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What Factors Allowed for the Co-Existence of Giant Meat-Eating Dinosaurs in the Jurassic Period?

Out of all the formidable dinosaurs, one species stood out as particularly unique and impressive: Spinosaurus. With its crocodile-like snout, this carnivorous giant could reach lengths of 14 meters and weigh over 7 tonnes. In fact, it is considered one of the largest terrestrial carnivores to have ever existed. Its fame even elevated it to the role of the central antagonist in the 2001 movie “Jurassic Park III,” igniting endless debates over who would emerge victorious in a toothy showdown between this bumpy-backed reptile and Tyrannosaurus.

However, in reality, such a clash could never have occurred. Spinosaurus roamed northern Africa approximately 100 million years ago, while Tyrannosaurus ruled North America between 66 and 68 million years ago. That being said, it is still intriguing to consider how multiple colossal carnivorous dinosaurs co-existed in the same habitat during the Jurassic and Cretaceous periods. This raises a question for paleontologists: how did these massive predators divide and coexist in a single ecosystem?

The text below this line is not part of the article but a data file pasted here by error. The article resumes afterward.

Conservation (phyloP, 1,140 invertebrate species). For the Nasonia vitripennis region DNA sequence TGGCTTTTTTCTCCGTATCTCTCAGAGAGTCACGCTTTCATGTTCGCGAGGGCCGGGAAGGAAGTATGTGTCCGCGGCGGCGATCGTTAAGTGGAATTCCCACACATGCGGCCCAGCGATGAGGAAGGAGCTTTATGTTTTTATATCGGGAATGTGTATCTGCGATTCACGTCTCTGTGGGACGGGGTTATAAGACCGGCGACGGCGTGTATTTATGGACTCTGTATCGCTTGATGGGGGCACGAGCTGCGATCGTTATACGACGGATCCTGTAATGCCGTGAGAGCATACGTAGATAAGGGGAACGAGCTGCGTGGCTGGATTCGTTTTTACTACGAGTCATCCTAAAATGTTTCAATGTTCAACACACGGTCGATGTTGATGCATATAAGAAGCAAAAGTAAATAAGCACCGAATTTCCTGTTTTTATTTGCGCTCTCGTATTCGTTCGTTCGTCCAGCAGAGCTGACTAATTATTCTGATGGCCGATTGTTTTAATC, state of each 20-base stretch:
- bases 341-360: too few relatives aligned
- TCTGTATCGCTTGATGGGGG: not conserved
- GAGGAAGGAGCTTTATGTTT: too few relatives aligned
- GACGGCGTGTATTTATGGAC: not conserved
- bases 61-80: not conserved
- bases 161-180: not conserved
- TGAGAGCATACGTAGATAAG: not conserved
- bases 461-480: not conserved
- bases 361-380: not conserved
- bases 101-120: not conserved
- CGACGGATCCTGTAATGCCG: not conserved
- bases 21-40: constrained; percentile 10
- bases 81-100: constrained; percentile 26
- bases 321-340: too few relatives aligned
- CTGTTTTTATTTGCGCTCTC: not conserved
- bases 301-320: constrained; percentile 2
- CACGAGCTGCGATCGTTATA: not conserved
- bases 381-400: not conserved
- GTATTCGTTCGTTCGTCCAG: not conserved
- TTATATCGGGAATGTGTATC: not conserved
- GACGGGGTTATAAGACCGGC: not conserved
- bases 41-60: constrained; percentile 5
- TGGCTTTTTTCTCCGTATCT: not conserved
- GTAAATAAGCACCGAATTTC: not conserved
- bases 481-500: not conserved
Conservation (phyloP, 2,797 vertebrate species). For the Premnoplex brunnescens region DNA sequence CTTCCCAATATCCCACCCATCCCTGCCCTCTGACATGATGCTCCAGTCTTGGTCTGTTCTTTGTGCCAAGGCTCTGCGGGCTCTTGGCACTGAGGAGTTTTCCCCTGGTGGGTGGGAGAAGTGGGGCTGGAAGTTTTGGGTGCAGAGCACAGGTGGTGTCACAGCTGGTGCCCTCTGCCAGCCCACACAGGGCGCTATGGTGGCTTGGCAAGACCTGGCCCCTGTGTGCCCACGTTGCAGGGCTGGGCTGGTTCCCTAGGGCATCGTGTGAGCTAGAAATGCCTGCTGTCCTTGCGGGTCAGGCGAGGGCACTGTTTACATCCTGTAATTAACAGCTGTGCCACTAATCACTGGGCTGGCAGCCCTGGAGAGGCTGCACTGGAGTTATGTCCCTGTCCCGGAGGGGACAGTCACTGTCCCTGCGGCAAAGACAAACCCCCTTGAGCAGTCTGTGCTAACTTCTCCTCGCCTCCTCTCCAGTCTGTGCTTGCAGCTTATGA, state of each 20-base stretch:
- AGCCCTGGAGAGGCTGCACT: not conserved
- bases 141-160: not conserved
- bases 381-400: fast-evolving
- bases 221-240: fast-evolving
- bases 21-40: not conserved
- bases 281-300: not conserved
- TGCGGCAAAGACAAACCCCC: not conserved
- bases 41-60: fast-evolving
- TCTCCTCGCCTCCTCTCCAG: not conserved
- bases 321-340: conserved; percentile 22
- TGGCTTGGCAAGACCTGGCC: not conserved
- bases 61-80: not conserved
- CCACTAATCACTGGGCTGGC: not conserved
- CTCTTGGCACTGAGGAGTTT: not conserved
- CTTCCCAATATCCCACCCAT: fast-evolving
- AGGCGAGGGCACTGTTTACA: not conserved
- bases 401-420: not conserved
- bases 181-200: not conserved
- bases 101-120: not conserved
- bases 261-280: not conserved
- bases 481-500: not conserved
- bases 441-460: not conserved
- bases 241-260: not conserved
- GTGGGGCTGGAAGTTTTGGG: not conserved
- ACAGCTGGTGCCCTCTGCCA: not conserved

We are now approaching an answer, as paleontologists have spent decades piecing together the daily lives of dinosaurs like Spinosaurus and Tyrannosaurus. They have studied various aspects such as diet and growth patterns to gain insight into the roles these famous creatures played in their ancient environments. Interestingly, their findings suggest that our understanding of how these carnivores lived and hunted may have been fundamentally flawed.

For over a century, the concept of dinosaurs…

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